If I was Looking for a New Camera, Would I buy This?
The Nikon Zfc ticks many boxes for amateur and casual photographers who might be in the market for a new camera. Firstly there’s that exceptionally well-styled body. Nikon has over 60 years of experience in making camera bodies that appeal to your heart and soul, and the official release images of the Nikon Zfc more than caught my eye. Yes, I might be partial to this as I own an FM2 on which its design was based, but it’s more than brand loyalty which sways my opinion on new cameras.
Is the retro design functionally useful in addition to being visually appealing? Yes. There are no dials that offer pseudo functionality. Each one of them has been added on the top to provide quick access to change often used settings (ISO, shutter speed and exposure compensation). Thankfully the MASP dial which the Nikon Df had isn’t anywhere to be seen on the top plate of the Zfc. Also left out is the Df’s threaded shutter button which makes sense because threaded shutter release cables are ancient. Most people just use wireless shutter release cables these days, or there’s always the Snapbridge app for this. You don’t need to look into the viewfinder to know your aperture setting, as there’s a tiny LCD beside the exposure compensation dial. Nikon also hasn’t done away with the thumb and index finger dials that we have become accustomed to on their models. One Fn button has been placed at the lower right of the camera, which will be customizable like those on existing Z series models. The touch and feel experience of photography is something drastically missing in Nikon since the onset of digital photography, and the Nikon Zfc is the right camera to experience that again.
The inclusion of a fully articulating LCD is a real bonus when you consider that no other Z series bodies have this feature. If you enjoy vlogging on the go or the occasional selfie at events and parties, this is a feature that will be invaluable to you. Two additional features that should tip you in favour of the Zfc (over the Z50) are the slightly improved low light AF capabilities and the extended shutter speed (up to 900 seconds)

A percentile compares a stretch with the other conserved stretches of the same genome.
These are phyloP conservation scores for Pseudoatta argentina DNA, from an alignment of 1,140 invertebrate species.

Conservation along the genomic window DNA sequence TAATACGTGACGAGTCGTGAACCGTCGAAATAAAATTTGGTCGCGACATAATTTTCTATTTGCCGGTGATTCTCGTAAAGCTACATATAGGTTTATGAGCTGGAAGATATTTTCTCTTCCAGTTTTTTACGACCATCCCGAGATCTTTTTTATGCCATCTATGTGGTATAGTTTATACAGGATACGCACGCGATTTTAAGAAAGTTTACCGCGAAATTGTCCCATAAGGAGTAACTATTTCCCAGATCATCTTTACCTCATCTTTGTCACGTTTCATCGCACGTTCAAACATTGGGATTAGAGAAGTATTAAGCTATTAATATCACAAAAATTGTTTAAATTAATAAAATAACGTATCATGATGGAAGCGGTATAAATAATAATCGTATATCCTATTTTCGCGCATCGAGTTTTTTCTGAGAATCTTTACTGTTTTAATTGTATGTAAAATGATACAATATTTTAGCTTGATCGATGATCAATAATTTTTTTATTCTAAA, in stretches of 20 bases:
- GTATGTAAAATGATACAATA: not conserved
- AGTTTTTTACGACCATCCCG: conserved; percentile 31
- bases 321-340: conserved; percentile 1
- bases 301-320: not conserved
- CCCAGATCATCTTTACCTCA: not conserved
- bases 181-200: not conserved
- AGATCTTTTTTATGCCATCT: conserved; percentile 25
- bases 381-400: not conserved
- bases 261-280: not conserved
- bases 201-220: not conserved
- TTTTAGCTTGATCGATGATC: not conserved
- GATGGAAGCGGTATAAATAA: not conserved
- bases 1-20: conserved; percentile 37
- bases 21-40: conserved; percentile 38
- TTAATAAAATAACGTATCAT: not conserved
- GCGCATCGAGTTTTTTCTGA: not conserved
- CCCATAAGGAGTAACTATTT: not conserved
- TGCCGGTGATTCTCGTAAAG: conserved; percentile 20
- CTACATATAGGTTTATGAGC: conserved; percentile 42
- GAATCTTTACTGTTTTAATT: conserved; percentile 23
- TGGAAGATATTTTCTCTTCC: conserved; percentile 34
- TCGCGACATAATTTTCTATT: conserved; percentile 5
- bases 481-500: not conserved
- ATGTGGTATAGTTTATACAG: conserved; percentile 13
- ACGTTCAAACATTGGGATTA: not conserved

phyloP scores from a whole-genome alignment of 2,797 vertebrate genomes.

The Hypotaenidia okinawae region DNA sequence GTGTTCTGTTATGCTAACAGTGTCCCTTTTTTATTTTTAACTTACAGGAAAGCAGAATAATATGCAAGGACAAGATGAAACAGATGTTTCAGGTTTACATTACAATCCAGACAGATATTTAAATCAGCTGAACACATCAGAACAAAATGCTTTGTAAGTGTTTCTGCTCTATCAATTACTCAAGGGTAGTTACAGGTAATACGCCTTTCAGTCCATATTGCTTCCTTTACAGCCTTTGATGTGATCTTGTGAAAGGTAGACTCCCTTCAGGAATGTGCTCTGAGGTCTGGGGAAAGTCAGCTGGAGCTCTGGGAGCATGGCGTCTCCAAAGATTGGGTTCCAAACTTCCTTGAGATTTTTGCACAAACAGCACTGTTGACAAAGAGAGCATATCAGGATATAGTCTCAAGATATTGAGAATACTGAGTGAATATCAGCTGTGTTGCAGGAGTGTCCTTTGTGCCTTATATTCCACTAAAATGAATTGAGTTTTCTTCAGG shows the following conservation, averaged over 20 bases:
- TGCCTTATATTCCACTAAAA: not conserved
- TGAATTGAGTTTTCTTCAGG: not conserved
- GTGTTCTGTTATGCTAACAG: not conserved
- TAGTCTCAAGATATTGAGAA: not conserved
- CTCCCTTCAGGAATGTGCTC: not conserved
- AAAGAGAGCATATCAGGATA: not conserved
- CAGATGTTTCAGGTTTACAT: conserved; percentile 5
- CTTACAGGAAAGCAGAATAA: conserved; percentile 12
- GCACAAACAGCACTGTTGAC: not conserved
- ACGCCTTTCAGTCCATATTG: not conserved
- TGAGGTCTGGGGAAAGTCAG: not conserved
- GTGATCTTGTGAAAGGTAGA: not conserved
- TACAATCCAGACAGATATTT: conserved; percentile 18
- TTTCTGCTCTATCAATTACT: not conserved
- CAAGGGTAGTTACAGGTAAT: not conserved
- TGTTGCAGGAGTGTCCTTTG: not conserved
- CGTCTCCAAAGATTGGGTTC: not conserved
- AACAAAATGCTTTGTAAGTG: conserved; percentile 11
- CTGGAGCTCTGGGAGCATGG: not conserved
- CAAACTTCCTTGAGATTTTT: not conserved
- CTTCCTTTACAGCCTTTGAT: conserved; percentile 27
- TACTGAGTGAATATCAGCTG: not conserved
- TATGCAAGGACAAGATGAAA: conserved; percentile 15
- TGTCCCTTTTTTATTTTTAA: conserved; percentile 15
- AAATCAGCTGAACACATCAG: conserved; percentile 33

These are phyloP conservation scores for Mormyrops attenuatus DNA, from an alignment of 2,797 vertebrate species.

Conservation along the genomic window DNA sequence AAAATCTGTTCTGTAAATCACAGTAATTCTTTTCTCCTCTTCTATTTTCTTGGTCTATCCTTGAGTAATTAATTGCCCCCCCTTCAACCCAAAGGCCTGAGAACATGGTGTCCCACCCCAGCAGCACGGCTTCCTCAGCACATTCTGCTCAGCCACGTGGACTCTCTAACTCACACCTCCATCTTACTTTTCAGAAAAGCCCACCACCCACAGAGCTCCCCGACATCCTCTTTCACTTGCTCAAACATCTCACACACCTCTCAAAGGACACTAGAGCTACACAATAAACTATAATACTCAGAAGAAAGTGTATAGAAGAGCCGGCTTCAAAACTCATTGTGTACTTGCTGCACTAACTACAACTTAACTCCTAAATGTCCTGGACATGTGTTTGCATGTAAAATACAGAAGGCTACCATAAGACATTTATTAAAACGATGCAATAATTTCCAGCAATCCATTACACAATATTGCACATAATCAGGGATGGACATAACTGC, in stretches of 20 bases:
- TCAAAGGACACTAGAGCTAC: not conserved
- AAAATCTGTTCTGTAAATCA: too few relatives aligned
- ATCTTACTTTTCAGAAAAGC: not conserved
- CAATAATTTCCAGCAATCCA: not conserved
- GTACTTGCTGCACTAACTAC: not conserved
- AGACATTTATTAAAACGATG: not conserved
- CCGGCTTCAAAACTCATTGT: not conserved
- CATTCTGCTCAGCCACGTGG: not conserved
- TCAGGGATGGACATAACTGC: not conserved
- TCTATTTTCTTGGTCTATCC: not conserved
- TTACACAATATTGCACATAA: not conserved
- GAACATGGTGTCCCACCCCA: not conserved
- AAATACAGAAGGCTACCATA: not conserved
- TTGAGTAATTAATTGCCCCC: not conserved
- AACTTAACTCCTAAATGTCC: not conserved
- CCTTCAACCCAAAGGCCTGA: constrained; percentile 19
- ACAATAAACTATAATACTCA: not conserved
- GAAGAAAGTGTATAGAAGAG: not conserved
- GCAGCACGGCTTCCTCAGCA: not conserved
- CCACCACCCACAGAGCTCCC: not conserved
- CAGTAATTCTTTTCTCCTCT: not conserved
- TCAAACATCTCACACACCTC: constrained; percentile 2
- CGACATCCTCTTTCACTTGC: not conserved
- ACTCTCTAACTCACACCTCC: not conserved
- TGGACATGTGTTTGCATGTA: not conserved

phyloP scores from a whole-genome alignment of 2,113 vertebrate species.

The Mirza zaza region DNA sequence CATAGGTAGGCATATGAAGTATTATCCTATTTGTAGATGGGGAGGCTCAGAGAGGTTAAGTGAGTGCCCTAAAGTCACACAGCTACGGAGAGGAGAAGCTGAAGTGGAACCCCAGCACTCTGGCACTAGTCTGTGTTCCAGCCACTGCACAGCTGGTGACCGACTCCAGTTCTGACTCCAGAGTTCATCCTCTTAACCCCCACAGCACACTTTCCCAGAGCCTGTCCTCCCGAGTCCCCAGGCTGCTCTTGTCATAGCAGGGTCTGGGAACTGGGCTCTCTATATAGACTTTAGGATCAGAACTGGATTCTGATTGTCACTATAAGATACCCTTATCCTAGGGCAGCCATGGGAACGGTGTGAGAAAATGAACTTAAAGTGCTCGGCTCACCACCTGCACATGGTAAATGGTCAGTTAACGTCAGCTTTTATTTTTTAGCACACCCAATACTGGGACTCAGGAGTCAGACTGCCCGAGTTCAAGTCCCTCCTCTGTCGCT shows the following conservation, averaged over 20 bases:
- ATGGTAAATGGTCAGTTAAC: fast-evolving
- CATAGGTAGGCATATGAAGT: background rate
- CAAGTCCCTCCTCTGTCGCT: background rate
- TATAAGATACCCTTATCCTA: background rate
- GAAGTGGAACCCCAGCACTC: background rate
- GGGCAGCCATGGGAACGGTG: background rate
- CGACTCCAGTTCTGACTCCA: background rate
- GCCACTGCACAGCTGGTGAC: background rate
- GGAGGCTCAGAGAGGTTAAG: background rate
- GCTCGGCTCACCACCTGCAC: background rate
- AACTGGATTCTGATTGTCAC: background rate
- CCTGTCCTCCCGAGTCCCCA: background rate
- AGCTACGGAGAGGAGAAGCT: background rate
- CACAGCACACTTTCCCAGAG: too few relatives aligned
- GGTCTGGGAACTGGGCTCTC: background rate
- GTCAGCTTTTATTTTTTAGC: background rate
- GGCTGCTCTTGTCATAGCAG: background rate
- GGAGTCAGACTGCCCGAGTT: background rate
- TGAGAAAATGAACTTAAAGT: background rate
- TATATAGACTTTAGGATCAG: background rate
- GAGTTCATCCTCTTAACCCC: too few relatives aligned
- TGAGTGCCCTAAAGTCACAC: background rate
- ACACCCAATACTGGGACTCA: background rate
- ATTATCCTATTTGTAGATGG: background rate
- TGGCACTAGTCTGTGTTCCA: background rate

The Z50 sensor has arguably the best low light performance of any APS-C camera today. Marrying this sensor with the Zfc made sense for now as it’s a tried and trusted one. Image quality on the Zfc should be more than comparable with equivalent APS-C bodies from other brands, and Nikon has also added 20 ‘Creative Picture Control effects’ to the Zfc for some fun styled images.
From what I heard in an advert on the Nikon USA Youtube page, the shutter sound doesn’t seem like an electronic beep but also doesn’t have that satisfying clack that I’m used to on the FM2. It does seem like Nikon tried to make it sound similar to old school, something I’m eagerly hoping to confirm during tests
The choice of colours seen below is not something I honestly expected in the Zfc. I’ve seen various 3rd party leather options available for refurbishing older film cameras. These come in a plethora of colours, but this is the first time I’m seeing some of these outside compact camera models.
The Nikon Zfc has a Lot Going for it
It might be a tough ask to expect Nikon to take on the behemoths of retro-styled Mirrorless cameras (Fuji and Olympus) right away, but it’s a step in the right direction for Nikon. Boasting an eye-catching lightweight body coupled with the technological benefits of their all-new Z mount, and an articulating LCD, the new Nikon Zfc has a lot going for it. Nikon’s marketing strategies and target audiences across continents might vary, but the end goal of wanting to make a mark in the APS-C segment remains the same. If I were looking for a crop sensor mirrorless camera today, I’d skip the Z50 and pick the Nikon Zfc paired with the special edition 28mm lens instead. It’s not just a well-specced camera, it’s more than pleasing to look at. I strongly believe it’ll make you slow down and make you enjoy the experience of photography more thoroughly. This does look like Nikon’s best step, for now, to win back a sizeable segment of the amateur photography market